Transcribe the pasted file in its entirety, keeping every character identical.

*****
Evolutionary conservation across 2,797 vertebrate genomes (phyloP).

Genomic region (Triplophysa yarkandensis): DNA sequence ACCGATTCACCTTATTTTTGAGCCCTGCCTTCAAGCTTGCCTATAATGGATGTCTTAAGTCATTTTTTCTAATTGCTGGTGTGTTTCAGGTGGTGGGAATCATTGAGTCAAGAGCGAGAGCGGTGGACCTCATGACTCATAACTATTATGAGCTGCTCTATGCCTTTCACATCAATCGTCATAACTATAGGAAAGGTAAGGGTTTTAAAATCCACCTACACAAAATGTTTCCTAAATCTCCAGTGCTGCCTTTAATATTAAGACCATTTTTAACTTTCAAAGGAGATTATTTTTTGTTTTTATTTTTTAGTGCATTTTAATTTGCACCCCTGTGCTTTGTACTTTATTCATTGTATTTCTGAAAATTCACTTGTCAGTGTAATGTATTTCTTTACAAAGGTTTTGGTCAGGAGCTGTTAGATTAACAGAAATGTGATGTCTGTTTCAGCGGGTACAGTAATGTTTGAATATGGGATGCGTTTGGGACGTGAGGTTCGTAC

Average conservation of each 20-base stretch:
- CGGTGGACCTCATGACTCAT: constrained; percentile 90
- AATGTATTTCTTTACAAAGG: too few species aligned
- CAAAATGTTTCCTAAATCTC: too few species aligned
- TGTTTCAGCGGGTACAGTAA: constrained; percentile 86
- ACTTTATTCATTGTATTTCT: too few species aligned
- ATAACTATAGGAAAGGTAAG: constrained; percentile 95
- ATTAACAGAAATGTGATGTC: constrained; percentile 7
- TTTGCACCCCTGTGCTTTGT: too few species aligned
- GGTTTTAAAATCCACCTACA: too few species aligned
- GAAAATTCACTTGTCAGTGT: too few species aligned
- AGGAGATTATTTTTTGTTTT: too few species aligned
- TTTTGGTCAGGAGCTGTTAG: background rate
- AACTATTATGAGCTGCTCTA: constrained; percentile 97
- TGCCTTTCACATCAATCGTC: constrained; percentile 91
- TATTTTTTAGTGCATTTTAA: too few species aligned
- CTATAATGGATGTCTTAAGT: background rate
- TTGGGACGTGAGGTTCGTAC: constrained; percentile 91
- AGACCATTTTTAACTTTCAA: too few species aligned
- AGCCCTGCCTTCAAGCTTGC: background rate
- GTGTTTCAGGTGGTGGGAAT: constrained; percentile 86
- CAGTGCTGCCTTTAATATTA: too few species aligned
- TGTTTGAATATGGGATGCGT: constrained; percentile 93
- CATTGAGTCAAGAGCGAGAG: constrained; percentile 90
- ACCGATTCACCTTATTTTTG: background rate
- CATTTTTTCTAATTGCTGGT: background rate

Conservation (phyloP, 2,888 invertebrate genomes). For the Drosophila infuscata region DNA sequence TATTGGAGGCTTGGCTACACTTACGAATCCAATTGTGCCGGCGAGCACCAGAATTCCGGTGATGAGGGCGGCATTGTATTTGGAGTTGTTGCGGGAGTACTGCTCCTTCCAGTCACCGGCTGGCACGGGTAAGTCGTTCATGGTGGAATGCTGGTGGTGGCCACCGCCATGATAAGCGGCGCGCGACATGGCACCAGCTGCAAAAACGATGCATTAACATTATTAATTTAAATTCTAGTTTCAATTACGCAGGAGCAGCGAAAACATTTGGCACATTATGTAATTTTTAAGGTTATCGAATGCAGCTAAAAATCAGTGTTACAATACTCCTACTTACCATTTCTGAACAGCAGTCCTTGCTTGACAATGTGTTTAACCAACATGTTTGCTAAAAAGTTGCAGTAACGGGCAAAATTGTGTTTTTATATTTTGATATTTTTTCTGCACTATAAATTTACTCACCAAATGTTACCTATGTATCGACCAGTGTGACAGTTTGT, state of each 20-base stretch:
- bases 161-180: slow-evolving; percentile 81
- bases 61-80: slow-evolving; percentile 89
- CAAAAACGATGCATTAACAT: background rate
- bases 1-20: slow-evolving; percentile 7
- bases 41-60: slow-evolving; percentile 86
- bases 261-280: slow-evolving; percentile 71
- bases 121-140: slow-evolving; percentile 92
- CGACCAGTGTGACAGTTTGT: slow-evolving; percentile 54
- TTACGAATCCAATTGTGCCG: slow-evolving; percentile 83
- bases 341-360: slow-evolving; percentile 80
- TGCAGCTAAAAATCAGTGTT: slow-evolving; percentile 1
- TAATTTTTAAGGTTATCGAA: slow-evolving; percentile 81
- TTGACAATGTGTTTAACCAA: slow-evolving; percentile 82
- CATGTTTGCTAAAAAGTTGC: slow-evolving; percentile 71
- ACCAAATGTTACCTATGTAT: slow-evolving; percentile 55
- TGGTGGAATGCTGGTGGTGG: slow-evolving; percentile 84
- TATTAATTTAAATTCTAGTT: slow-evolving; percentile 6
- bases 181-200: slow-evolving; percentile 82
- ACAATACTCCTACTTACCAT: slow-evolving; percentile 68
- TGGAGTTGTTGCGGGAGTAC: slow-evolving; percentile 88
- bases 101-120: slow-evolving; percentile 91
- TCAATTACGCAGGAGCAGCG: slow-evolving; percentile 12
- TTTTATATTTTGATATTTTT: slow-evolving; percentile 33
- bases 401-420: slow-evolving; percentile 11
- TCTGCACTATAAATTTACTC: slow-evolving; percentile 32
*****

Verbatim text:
Evolutionary conservation across 2,797 vertebrate genomes (phyloP).

Genomic region (Triplophysa yarkandensis): DNA sequence ACCGATTCACCTTATTTTTGAGCCCTGCCTTCAAGCTTGCCTATAATGGATGTCTTAAGTCATTTTTTCTAATTGCTGGTGTGTTTCAGGTGGTGGGAATCATTGAGTCAAGAGCGAGAGCGGTGGACCTCATGACTCATAACTATTATGAGCTGCTCTATGCCTTTCACATCAATCGTCATAACTATAGGAAAGGTAAGGGTTTTAAAATCCACCTACACAAAATGTTTCCTAAATCTCCAGTGCTGCCTTTAATATTAAGACCATTTTTAACTTTCAAAGGAGATTATTTTTTGTTTTTATTTTTTAGTGCATTTTAATTTGCACCCCTGTGCTTTGTACTTTATTCATTGTATTTCTGAAAATTCACTTGTCAGTGTAATGTATTTCTTTACAAAGGTTTTGGTCAGGAGCTGTTAGATTAACAGAAATGTGATGTCTGTTTCAGCGGGTACAGTAATGTTTGAATATGGGATGCGTTTGGGACGTGAGGTTCGTAC

Average conservation of each 20-base stretch:
- CGGTGGACCTCATGACTCAT: constrained; percentile 90
- AATGTATTTCTTTACAAAGG: too few species aligned
- CAAAATGTTTCCTAAATCTC: too few species aligned
- TGTTTCAGCGGGTACAGTAA: constrained; percentile 86
- ACTTTATTCATTGTATTTCT: too few species aligned
- ATAACTATAGGAAAGGTAAG: constrained; percentile 95
- ATTAACAGAAATGTGATGTC: constrained; percentile 7
- TTTGCACCCCTGTGCTTTGT: too few species aligned
- GGTTTTAAAATCCACCTACA: too few species aligned
- GAAAATTCACTTGTCAGTGT: too few species aligned
- AGGAGATTATTTTTTGTTTT: too few species aligned
- TTTTGGTCAGGAGCTGTTAG: background rate
- AACTATTATGAGCTGCTCTA: constrained; percentile 97
- TGCCTTTCACATCAATCGTC: constrained; percentile 91
- TATTTTTTAGTGCATTTTAA: too few species aligned
- CTATAATGGATGTCTTAAGT: background rate
- TTGGGACGTGAGGTTCGTAC: constrained; percentile 91
- AGACCATTTTTAACTTTCAA: too few species aligned
- AGCCCTGCCTTCAAGCTTGC: background rate
- GTGTTTCAGGTGGTGGGAAT: constrained; percentile 86
- CAGTGCTGCCTTTAATATTA: too few species aligned
- TGTTTGAATATGGGATGCGT: constrained; percentile 93
- CATTGAGTCAAGAGCGAGAG: constrained; percentile 90
- ACCGATTCACCTTATTTTTG: background rate
- CATTTTTTCTAATTGCTGGT: background rate

Conservation (phyloP, 2,888 invertebrate genomes). For the Drosophila infuscata region DNA sequence TATTGGAGGCTTGGCTACACTTACGAATCCAATTGTGCCGGCGAGCACCAGAATTCCGGTGATGAGGGCGGCATTGTATTTGGAGTTGTTGCGGGAGTACTGCTCCTTCCAGTCACCGGCTGGCACGGGTAAGTCGTTCATGGTGGAATGCTGGTGGTGGCCACCGCCATGATAAGCGGCGCGCGACATGGCACCAGCTGCAAAAACGATGCATTAACATTATTAATTTAAATTCTAGTTTCAATTACGCAGGAGCAGCGAAAACATTTGGCACATTATGTAATTTTTAAGGTTATCGAATGCAGCTAAAAATCAGTGTTACAATACTCCTACTTACCATTTCTGAACAGCAGTCCTTGCTTGACAATGTGTTTAACCAACATGTTTGCTAAAAAGTTGCAGTAACGGGCAAAATTGTGTTTTTATATTTTGATATTTTTTCTGCACTATAAATTTACTCACCAAATGTTACCTATGTATCGACCAGTGTGACAGTTTGT, state of each 20-base stretch:
- bases 161-180: slow-evolving; percentile 81
- bases 61-80: slow-evolving; percentile 89
- CAAAAACGATGCATTAACAT: background rate
- bases 1-20: slow-evolving; percentile 7
- bases 41-60: slow-evolving; percentile 86
- bases 261-280: slow-evolving; percentile 71
- bases 121-140: slow-evolving; percentile 92
- CGACCAGTGTGACAGTTTGT: slow-evolving; percentile 54
- TTACGAATCCAATTGTGCCG: slow-evolving; percentile 83
- bases 341-360: slow-evolving; percentile 80
- TGCAGCTAAAAATCAGTGTT: slow-evolving; percentile 1
- TAATTTTTAAGGTTATCGAA: slow-evolving; percentile 81
- TTGACAATGTGTTTAACCAA: slow-evolving; percentile 82
- CATGTTTGCTAAAAAGTTGC: slow-evolving; percentile 71
- ACCAAATGTTACCTATGTAT: slow-evolving; percentile 55
- TGGTGGAATGCTGGTGGTGG: slow-evolving; percentile 84
- TATTAATTTAAATTCTAGTT: slow-evolving; percentile 6
- bases 181-200: slow-evolving; percentile 82
- ACAATACTCCTACTTACCAT: slow-evolving; percentile 68
- TGGAGTTGTTGCGGGAGTAC: slow-evolving; percentile 88
- bases 101-120: slow-evolving; percentile 91
- TCAATTACGCAGGAGCAGCG: slow-evolving; percentile 12
- TTTTATATTTTGATATTTTT: slow-evolving; percentile 33
- bases 401-420: slow-evolving; percentile 11
- TCTGCACTATAAATTTACTC: slow-evolving; percentile 32